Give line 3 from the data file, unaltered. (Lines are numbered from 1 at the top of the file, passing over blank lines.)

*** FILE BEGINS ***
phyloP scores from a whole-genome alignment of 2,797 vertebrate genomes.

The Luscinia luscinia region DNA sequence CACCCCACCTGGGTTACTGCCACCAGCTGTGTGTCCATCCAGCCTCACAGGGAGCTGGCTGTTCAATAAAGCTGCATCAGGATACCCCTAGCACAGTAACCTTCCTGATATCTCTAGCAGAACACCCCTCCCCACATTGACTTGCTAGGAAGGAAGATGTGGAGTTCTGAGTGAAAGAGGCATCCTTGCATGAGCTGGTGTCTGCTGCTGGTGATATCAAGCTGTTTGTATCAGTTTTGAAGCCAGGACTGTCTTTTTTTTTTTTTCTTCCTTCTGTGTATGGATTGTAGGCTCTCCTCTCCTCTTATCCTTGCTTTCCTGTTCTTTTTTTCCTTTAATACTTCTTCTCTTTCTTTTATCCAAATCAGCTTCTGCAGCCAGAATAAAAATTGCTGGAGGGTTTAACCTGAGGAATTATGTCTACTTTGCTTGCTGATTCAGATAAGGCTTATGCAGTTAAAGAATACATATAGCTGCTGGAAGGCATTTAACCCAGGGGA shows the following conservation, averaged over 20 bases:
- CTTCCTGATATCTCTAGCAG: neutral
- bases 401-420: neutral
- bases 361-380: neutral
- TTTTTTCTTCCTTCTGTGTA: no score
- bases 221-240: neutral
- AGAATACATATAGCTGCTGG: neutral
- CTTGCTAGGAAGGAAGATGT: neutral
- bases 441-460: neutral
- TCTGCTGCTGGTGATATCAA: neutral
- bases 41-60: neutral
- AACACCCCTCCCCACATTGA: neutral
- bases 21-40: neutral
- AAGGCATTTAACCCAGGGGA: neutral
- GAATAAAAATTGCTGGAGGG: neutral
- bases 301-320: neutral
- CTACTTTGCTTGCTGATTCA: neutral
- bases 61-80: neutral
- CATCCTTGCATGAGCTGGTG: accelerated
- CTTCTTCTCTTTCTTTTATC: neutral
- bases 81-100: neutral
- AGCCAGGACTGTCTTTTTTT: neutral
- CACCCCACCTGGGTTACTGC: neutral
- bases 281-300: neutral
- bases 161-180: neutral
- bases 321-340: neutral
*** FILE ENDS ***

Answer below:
- CTTCCTGATATCTCTAGCAG: neutral